What is Ritalin?
Ritalin, also known as methylphenidate, is a prescription central nervous system stimulant. It affects the chemical composition of the brain and the nerves that control impulse and hyperactivity.
Doctors prescribe Ritalin primarily to treat attention deficit hyperactivity disorder (ADHD) and narcolepsy. It helps individuals with ADHD focus, pay attention, and improve their organizational and listening skills.
People with glaucoma, tics, severe anxiety, or agitation should avoid using Ritalin.
Extended use of this medication can lead to dependence. Inform your doctor if you have a history of alcohol or drug abuse.
Stimulant medications can increase the risk of stroke, heart attack, or sudden death in individuals with heart disease, high blood pressure, or a heart defect.
Ritalin can worsen or cause new psychosis problems, especially in individuals with a history of bipolar disorder, depression, or mental illness.
This medication can cause blood circulation problems, resulting in numbness, discoloration, or pain in the toes and fingers.
What to know before taking Ritalin?
Avoid taking Ritalin if you have used an MAO inhibitor in the past 14 days. MAO inhibitors include methylene blue injection, isocarboxazid, tranylcypromine, phenelzine, etc., and can cause dangerous interactions.
Consult a doctor to determine if Ritalin is safe for you if you have any of the following medical conditions:
- Seizures or epilepsy
- Blood circulation problems
- Motor tics or Tourette’s syndrome
- A history of drug or alcohol addiction
- An abnormal brain wave test (EEG)
- Mental illnesses
- Stomach or intestinal issues
Avoid using Ritalin without a doctor’s recommendation if you are pregnant or planning to become pregnant, as it may have undesirable effects on the unborn child.
This medication can pass into breast milk and harm the nursing infant. Discuss the benefits and risks of Ritalin with a healthcare professional before using it while breastfeeding.
Ritalin is not suitable for children under the age of six.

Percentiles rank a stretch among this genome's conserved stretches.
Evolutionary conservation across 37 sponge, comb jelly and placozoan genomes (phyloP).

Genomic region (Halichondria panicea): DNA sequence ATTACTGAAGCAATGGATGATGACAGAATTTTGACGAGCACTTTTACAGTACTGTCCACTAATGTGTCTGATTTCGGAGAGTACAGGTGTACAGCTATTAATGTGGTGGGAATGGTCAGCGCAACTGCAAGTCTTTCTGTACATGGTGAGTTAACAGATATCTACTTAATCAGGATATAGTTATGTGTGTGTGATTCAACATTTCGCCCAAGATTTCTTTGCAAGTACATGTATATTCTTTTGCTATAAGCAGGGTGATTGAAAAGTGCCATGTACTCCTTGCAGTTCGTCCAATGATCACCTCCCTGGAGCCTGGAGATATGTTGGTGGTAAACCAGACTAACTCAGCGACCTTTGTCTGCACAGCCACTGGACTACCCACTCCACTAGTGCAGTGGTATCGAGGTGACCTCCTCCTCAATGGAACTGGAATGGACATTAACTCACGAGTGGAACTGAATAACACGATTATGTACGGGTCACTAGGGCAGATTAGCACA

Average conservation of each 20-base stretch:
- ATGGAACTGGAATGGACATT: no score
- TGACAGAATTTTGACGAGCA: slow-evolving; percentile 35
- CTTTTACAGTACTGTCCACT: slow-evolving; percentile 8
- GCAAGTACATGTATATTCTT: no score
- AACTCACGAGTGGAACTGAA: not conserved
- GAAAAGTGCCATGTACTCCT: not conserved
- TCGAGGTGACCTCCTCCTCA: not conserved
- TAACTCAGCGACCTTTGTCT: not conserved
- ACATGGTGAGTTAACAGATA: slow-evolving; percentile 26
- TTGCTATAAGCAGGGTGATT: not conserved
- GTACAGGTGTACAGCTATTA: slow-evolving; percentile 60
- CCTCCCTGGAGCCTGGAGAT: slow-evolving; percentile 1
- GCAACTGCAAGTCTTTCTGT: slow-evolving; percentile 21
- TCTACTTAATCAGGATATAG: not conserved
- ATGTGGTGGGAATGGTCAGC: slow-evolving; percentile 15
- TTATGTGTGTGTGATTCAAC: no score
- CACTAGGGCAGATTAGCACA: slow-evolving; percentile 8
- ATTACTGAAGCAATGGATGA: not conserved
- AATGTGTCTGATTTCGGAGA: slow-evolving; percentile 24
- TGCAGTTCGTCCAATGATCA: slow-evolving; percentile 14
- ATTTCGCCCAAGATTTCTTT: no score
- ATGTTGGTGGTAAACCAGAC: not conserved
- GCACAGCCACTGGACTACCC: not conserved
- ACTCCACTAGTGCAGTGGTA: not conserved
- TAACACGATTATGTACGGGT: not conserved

How to take Ritalin?
Take this medication as prescribed by your doctor. Follow all the directions on the prescription label and medication guide. Your doctor may adjust the dosage based on various factors. Do not exceed the prescribed quantity or duration of use.
Generic forms of Ritalin may not be available in the same strengths as prescribed. Stick to the brand and strength specified in your prescription.
Ritalin may interfere with sleep. Take it in the morning to avoid sleep problems.
Doctors recommend taking Ritalin Sr tablets at least 30 to 45 minutes before a meal. Do not crush, chew, or break the medication, as it can worsen side effects.
Your doctor may need to monitor your progress regularly during treatment. Inform any doctor treating you about your use of this medication. If you are scheduled for surgery, inform your surgeon in advance, as Ritalin can cause complications during surgery.
Store Ritalin at room temperature away from heat and moisture. Keep track of your medication intake to ensure it is not being used by someone else without your knowledge. Monitoring your drug intake can also help you avoid exceeding the recommended amount.
Your doctor will determine the appropriate dose based on factors such as age, condition being treated, severity of the problem, other medical issues, other medications being taken, and your body’s response to the initial dose. Do not change the prescribed quantity without consulting a professional.
The typical Ritalin dosage is as follows:
- Children: Initial dose of 5mg taken twice a day. The doctor may increase the dose by 5mg or 10mg weekly until the desired outcome is achieved. Typical adult dose is between 20mg and 30mg. Do not exceed 60mg in a single day.
- Doctors typically prescribe between 5mg and 10mg for treating narcolepsy.
If you take more than the recommended amount of R